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How Do I Ask For Help with Addiction?

When it comes to addiction, asking for help is extremely scary. Fear will cripple an addict from seeking treatment and detox. Finding someone to confide in and hoping for a judgment-free conversation is intimidating. Depression and loneliness have become the addict’s only friends. Breaking out of the shell and finding a way to treatment will free the addict from the chains of addiction. The beginning steps are to admit the problem to oneself, admit to another person, and plan a treatment date.

An individual doesn’t always recognize drug and alcohol use is an issue.  Questioning personal actions or having others bring behaviors to attention will open the subject of substance abuse.  Health issues or related problems will continue to get worse until the addict hits rock bottom. Depression and strong emotions can cloud logical thinking.  The addict has to acknowledge and admit addiction has taken control of their life. Facing inner demons in the beginning stages can deter the individual from continuing on the path to finding treatment.  Other people involved in the addict’s life can have an influence.

Once the addict has admitted to themselves drug and alcohol use has control over their life, finding a trustworthy person to confide in will be the next step.  A close friend or relative who doesn’t use drugs or alcohol can help the addict on to the next step. Loneliness is a strong emotion and could prevent the addict from reaching out to anyone close to them.  A hotline or mental health facility would be able to direct the addict on which path to take. An evaluation of the addict’s condition will aid in determining what treatment is needed.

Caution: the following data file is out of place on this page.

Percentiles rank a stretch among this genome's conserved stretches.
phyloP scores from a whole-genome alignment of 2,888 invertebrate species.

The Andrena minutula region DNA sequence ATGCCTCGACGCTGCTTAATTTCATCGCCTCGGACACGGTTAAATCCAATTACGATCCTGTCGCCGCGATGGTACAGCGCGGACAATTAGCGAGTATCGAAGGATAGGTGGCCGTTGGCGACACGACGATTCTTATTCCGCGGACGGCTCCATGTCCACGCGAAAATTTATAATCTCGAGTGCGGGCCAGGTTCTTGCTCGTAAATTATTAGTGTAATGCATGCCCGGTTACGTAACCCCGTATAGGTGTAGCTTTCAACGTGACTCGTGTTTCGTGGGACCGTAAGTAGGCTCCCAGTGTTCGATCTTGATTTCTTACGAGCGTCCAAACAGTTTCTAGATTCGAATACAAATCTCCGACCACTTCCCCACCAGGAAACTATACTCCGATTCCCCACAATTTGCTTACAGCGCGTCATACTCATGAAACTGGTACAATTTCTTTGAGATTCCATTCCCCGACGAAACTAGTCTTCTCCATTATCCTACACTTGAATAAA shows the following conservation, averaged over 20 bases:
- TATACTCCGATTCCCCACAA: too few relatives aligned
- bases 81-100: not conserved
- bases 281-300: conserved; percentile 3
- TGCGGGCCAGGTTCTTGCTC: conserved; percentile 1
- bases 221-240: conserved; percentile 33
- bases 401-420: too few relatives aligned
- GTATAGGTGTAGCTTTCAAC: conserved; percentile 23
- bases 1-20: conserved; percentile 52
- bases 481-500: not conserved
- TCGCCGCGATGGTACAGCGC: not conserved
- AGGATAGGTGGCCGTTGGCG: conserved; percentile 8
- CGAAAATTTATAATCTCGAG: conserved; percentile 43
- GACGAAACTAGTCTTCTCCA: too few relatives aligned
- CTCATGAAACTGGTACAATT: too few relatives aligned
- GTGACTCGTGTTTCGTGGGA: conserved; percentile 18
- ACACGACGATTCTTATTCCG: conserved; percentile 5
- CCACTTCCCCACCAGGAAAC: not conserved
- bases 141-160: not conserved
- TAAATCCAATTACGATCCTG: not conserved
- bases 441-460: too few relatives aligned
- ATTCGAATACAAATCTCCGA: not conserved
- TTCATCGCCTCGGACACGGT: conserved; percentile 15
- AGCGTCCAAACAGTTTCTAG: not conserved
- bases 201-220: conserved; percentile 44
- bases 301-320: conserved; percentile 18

Finding a treatment center and planning a date will encourage the addict to go through with getting sober.  Many roadblocks could appear within the step. A holiday or event where the addict would normally use could deter cooperation with a treatment date.  The individual could find different reasons why the treatment center wouldn’t be a good fit. Rationalizing to avoid uncomfortable situations is a common action with addicts.  Fear of detoxification will also negatively affect how the individual sees treatment. Asking for help getting over the hurdles is not showing weakness. Knowing personal strengths and when to seek assistance is a strong quality to have.  The characteristics prove the addict wants to get better and live a healthier life. Moving in the right direction will be difficult, although completely worth the struggle.

We’re cultivating resilience for lasting wellness. Resilient House offers the highest quality behavioral health treatment to help heal addictions. Bringing together spiritual guides and holistic experts with trained clinicians, our programs are changing lives. Call us today for information: 833-change1 (833-242-6431).